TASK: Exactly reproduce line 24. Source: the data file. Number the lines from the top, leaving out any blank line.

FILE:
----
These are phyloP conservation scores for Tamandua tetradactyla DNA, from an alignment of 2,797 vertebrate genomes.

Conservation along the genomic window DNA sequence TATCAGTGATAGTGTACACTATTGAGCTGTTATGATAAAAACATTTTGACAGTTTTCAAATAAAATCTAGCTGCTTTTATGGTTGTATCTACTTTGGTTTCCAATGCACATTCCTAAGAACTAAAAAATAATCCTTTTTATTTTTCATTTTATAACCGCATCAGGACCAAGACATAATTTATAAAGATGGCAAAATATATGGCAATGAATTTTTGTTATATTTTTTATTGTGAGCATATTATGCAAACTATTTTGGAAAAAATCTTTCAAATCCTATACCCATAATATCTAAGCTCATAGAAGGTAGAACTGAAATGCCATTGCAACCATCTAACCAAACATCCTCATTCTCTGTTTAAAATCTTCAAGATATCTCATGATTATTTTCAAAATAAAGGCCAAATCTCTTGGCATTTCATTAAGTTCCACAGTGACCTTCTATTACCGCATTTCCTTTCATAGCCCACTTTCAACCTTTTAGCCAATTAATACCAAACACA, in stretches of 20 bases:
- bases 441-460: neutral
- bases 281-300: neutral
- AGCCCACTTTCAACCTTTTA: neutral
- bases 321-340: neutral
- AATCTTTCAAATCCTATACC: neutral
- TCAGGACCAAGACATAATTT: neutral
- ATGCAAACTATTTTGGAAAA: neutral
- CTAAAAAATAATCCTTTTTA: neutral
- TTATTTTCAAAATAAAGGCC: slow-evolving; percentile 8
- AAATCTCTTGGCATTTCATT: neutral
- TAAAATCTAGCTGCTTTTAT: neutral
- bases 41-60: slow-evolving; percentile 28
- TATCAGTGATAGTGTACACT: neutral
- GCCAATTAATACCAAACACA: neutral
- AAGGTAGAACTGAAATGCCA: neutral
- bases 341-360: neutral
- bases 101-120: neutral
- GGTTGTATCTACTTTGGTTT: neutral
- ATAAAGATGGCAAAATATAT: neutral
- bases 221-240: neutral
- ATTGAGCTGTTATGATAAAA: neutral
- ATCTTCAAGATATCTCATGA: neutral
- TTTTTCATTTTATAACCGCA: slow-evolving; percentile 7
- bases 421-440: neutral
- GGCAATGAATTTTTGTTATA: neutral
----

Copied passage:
- ATCTTCAAGATATCTCATGA: neutral